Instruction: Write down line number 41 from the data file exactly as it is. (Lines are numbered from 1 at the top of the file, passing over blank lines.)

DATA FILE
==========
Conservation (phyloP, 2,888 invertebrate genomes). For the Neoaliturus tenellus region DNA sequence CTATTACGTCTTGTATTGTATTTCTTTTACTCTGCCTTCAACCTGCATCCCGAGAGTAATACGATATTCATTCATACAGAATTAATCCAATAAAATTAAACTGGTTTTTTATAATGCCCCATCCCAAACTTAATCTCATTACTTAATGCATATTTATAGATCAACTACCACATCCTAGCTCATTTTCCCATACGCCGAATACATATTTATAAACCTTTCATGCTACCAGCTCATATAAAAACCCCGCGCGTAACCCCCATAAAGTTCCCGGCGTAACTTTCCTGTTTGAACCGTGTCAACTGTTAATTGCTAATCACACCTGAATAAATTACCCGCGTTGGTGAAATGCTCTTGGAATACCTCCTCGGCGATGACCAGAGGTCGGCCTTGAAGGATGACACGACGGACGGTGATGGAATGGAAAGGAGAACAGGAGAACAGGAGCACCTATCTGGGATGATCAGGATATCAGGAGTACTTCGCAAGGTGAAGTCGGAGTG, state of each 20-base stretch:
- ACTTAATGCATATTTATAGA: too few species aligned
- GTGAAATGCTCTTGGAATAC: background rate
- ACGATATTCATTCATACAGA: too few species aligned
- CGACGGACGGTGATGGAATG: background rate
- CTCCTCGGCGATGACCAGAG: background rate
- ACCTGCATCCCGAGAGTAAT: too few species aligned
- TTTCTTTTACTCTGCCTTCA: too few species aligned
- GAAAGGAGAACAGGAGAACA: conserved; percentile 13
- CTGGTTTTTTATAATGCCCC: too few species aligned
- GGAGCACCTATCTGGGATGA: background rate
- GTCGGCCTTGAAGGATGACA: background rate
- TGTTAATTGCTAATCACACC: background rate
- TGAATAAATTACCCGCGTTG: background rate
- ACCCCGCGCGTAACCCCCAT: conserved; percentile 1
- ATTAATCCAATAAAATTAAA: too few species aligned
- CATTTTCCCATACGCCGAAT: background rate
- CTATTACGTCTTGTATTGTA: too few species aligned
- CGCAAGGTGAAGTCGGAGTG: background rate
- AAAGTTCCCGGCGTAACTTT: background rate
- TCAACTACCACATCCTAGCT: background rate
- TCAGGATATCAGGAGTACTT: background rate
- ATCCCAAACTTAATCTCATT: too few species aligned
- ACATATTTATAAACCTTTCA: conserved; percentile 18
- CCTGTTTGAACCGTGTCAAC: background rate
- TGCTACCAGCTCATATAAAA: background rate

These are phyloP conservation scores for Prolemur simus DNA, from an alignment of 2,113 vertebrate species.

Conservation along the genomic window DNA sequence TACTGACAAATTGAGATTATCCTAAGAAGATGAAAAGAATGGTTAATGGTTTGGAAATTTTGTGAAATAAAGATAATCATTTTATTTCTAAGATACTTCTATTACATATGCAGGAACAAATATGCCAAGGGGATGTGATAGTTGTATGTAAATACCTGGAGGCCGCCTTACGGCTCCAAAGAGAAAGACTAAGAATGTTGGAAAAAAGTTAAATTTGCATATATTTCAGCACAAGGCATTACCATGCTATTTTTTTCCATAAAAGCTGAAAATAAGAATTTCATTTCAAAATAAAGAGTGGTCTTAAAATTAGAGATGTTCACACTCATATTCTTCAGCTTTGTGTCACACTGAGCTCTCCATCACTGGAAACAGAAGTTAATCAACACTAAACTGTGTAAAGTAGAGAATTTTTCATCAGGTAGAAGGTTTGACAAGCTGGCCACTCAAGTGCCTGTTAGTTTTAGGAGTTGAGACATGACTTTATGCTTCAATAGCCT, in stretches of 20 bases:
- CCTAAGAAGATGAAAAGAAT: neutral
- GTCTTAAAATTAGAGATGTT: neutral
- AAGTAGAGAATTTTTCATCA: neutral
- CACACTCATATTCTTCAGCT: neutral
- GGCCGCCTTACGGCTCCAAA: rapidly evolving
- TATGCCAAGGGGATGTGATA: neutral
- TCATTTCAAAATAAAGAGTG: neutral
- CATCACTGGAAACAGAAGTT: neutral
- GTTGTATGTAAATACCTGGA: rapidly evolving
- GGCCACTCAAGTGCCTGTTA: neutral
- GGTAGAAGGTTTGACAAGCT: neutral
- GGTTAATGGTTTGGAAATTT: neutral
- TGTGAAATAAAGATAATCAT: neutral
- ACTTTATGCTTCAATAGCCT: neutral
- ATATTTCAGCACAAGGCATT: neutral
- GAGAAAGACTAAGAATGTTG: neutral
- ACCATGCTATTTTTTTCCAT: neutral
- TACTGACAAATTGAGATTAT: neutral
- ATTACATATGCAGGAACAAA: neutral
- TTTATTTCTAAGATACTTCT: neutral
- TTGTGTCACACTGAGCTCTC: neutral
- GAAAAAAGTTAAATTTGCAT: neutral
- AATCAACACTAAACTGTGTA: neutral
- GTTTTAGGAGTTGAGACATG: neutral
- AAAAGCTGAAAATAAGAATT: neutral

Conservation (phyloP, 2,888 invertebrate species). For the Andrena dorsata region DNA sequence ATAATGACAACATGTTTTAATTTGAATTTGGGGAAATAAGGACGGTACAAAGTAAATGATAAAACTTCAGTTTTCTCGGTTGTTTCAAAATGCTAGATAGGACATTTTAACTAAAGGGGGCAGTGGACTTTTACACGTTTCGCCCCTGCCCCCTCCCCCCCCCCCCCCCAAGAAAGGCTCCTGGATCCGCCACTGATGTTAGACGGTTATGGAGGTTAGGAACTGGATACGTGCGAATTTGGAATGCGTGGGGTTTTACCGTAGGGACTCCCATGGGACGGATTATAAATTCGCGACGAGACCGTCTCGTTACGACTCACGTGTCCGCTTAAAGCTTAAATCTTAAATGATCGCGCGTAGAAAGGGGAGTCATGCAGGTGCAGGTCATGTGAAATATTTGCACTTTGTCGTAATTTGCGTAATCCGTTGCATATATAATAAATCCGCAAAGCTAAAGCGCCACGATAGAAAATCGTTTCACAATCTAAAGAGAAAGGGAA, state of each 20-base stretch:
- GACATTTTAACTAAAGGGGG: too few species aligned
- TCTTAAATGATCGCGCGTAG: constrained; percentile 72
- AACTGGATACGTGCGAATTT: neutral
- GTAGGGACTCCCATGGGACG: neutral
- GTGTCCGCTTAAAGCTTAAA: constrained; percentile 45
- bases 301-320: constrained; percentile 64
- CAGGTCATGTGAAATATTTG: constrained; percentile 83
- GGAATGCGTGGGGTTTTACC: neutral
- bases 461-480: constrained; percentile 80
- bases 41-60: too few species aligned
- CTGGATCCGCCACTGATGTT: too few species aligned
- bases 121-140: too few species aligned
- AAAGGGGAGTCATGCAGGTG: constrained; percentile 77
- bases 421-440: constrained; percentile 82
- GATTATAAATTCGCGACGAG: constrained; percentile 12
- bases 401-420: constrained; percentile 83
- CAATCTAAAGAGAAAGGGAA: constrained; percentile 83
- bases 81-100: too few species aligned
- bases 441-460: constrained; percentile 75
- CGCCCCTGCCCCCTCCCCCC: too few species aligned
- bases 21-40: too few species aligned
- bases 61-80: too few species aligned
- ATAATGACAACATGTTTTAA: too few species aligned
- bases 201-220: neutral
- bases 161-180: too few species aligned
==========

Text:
- TGTGAAATAAAGATAATCAT: neutral